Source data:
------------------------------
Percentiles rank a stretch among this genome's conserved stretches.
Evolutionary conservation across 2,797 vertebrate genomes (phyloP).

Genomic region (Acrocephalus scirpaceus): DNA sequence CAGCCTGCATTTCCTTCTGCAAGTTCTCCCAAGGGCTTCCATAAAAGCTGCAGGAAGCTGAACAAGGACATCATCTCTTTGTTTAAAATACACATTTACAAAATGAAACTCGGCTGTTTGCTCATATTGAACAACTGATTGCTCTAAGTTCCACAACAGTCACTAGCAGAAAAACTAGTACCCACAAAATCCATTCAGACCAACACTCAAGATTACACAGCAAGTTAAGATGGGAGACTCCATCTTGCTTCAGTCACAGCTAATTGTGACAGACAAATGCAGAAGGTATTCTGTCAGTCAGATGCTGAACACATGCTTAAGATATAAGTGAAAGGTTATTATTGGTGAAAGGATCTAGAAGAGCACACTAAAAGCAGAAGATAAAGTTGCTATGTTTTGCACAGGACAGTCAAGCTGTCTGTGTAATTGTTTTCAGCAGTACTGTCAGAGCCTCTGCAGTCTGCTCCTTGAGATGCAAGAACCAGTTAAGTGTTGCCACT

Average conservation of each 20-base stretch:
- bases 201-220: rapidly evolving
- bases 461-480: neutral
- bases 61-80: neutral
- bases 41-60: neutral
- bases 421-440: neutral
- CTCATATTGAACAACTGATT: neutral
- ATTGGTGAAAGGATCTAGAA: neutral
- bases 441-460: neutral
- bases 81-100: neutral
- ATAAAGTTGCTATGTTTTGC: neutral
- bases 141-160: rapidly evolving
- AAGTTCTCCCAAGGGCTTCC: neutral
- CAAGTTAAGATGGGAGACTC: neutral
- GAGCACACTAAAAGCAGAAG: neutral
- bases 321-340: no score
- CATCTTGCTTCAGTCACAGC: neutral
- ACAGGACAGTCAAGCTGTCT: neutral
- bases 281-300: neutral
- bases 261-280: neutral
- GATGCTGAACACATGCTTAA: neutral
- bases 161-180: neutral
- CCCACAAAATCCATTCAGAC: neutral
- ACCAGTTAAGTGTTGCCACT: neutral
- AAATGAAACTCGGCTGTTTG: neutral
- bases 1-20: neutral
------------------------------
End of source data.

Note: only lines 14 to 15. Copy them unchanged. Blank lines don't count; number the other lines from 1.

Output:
- ATAAAGTTGCTATGTTTTGC: neutral
- bases 141-160: rapidly evolving